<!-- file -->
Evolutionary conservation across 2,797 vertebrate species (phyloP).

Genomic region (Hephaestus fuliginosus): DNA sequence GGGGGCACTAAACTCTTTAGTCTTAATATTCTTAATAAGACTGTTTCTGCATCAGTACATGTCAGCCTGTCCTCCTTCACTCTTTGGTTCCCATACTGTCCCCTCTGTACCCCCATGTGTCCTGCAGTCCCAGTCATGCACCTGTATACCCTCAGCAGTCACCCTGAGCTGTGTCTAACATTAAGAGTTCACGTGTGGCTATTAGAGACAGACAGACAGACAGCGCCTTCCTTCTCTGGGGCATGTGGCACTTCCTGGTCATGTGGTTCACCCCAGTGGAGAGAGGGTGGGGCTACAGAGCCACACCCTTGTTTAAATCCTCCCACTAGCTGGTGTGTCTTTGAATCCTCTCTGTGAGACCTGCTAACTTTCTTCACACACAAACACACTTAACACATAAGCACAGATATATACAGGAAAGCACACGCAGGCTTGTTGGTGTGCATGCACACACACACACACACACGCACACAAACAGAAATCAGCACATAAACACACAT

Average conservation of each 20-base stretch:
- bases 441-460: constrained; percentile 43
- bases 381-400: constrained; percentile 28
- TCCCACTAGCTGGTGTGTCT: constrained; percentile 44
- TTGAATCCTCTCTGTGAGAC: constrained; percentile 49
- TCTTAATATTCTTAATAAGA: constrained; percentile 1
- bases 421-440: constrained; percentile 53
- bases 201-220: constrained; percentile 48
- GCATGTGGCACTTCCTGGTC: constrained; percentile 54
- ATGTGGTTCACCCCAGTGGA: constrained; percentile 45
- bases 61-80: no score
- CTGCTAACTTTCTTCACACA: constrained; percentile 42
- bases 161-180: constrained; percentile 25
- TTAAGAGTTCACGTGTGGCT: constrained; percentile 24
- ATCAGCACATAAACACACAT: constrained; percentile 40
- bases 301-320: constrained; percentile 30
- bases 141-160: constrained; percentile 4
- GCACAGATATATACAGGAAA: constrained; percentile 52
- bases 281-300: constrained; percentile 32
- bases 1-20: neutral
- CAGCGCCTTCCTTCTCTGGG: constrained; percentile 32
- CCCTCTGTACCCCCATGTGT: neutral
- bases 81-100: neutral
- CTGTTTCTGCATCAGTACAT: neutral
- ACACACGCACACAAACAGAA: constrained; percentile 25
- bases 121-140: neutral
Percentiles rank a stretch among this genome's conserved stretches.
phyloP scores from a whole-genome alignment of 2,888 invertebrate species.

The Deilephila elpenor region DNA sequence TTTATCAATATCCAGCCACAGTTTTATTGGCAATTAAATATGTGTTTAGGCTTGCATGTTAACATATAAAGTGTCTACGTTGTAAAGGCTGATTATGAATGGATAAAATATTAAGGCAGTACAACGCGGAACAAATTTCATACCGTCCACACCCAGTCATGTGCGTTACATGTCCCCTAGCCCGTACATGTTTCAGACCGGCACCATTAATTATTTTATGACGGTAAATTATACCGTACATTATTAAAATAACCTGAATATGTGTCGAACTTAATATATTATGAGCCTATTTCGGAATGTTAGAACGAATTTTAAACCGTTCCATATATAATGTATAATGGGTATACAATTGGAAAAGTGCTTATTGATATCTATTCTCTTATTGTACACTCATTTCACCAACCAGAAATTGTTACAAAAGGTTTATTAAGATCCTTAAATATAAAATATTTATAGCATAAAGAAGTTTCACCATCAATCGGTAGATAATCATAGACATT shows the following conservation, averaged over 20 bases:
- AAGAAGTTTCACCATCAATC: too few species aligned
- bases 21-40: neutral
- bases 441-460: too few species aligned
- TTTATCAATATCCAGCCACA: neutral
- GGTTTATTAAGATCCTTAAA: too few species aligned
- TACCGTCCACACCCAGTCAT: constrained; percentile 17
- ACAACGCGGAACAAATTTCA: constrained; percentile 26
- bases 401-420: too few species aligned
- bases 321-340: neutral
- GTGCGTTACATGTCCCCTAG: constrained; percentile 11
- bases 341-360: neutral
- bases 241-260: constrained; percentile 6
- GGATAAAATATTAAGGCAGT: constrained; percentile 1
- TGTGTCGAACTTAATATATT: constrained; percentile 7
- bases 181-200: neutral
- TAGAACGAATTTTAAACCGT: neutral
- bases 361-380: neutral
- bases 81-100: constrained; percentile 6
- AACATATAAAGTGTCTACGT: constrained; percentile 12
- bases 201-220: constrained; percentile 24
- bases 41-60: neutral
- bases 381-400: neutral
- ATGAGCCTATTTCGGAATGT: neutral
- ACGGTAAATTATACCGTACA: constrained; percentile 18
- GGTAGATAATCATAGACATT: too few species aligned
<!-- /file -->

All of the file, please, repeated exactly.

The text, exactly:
Evolutionary conservation across 2,797 vertebrate species (phyloP).

Genomic region (Hephaestus fuliginosus): DNA sequence GGGGGCACTAAACTCTTTAGTCTTAATATTCTTAATAAGACTGTTTCTGCATCAGTACATGTCAGCCTGTCCTCCTTCACTCTTTGGTTCCCATACTGTCCCCTCTGTACCCCCATGTGTCCTGCAGTCCCAGTCATGCACCTGTATACCCTCAGCAGTCACCCTGAGCTGTGTCTAACATTAAGAGTTCACGTGTGGCTATTAGAGACAGACAGACAGACAGCGCCTTCCTTCTCTGGGGCATGTGGCACTTCCTGGTCATGTGGTTCACCCCAGTGGAGAGAGGGTGGGGCTACAGAGCCACACCCTTGTTTAAATCCTCCCACTAGCTGGTGTGTCTTTGAATCCTCTCTGTGAGACCTGCTAACTTTCTTCACACACAAACACACTTAACACATAAGCACAGATATATACAGGAAAGCACACGCAGGCTTGTTGGTGTGCATGCACACACACACACACACACGCACACAAACAGAAATCAGCACATAAACACACAT

Average conservation of each 20-base stretch:
- bases 441-460: constrained; percentile 43
- bases 381-400: constrained; percentile 28
- TCCCACTAGCTGGTGTGTCT: constrained; percentile 44
- TTGAATCCTCTCTGTGAGAC: constrained; percentile 49
- TCTTAATATTCTTAATAAGA: constrained; percentile 1
- bases 421-440: constrained; percentile 53
- bases 201-220: constrained; percentile 48
- GCATGTGGCACTTCCTGGTC: constrained; percentile 54
- ATGTGGTTCACCCCAGTGGA: constrained; percentile 45
- bases 61-80: no score
- CTGCTAACTTTCTTCACACA: constrained; percentile 42
- bases 161-180: constrained; percentile 25
- TTAAGAGTTCACGTGTGGCT: constrained; percentile 24
- ATCAGCACATAAACACACAT: constrained; percentile 40
- bases 301-320: constrained; percentile 30
- bases 141-160: constrained; percentile 4
- GCACAGATATATACAGGAAA: constrained; percentile 52
- bases 281-300: constrained; percentile 32
- bases 1-20: neutral
- CAGCGCCTTCCTTCTCTGGG: constrained; percentile 32
- CCCTCTGTACCCCCATGTGT: neutral
- bases 81-100: neutral
- CTGTTTCTGCATCAGTACAT: neutral
- ACACACGCACACAAACAGAA: constrained; percentile 25
- bases 121-140: neutral
Percentiles rank a stretch among this genome's conserved stretches.
phyloP scores from a whole-genome alignment of 2,888 invertebrate species.

The Deilephila elpenor region DNA sequence TTTATCAATATCCAGCCACAGTTTTATTGGCAATTAAATATGTGTTTAGGCTTGCATGTTAACATATAAAGTGTCTACGTTGTAAAGGCTGATTATGAATGGATAAAATATTAAGGCAGTACAACGCGGAACAAATTTCATACCGTCCACACCCAGTCATGTGCGTTACATGTCCCCTAGCCCGTACATGTTTCAGACCGGCACCATTAATTATTTTATGACGGTAAATTATACCGTACATTATTAAAATAACCTGAATATGTGTCGAACTTAATATATTATGAGCCTATTTCGGAATGTTAGAACGAATTTTAAACCGTTCCATATATAATGTATAATGGGTATACAATTGGAAAAGTGCTTATTGATATCTATTCTCTTATTGTACACTCATTTCACCAACCAGAAATTGTTACAAAAGGTTTATTAAGATCCTTAAATATAAAATATTTATAGCATAAAGAAGTTTCACCATCAATCGGTAGATAATCATAGACATT shows the following conservation, averaged over 20 bases:
- AAGAAGTTTCACCATCAATC: too few species aligned
- bases 21-40: neutral
- bases 441-460: too few species aligned
- TTTATCAATATCCAGCCACA: neutral
- GGTTTATTAAGATCCTTAAA: too few species aligned
- TACCGTCCACACCCAGTCAT: constrained; percentile 17
- ACAACGCGGAACAAATTTCA: constrained; percentile 26
- bases 401-420: too few species aligned
- bases 321-340: neutral
- GTGCGTTACATGTCCCCTAG: constrained; percentile 11
- bases 341-360: neutral
- bases 241-260: constrained; percentile 6
- GGATAAAATATTAAGGCAGT: constrained; percentile 1
- TGTGTCGAACTTAATATATT: constrained; percentile 7
- bases 181-200: neutral
- TAGAACGAATTTTAAACCGT: neutral
- bases 361-380: neutral
- bases 81-100: constrained; percentile 6
- AACATATAAAGTGTCTACGT: constrained; percentile 12
- bases 201-220: constrained; percentile 24
- bases 41-60: neutral
- bases 381-400: neutral
- ATGAGCCTATTTCGGAATGT: neutral
- ACGGTAAATTATACCGTACA: constrained; percentile 18
- GGTAGATAATCATAGACATT: too few species aligned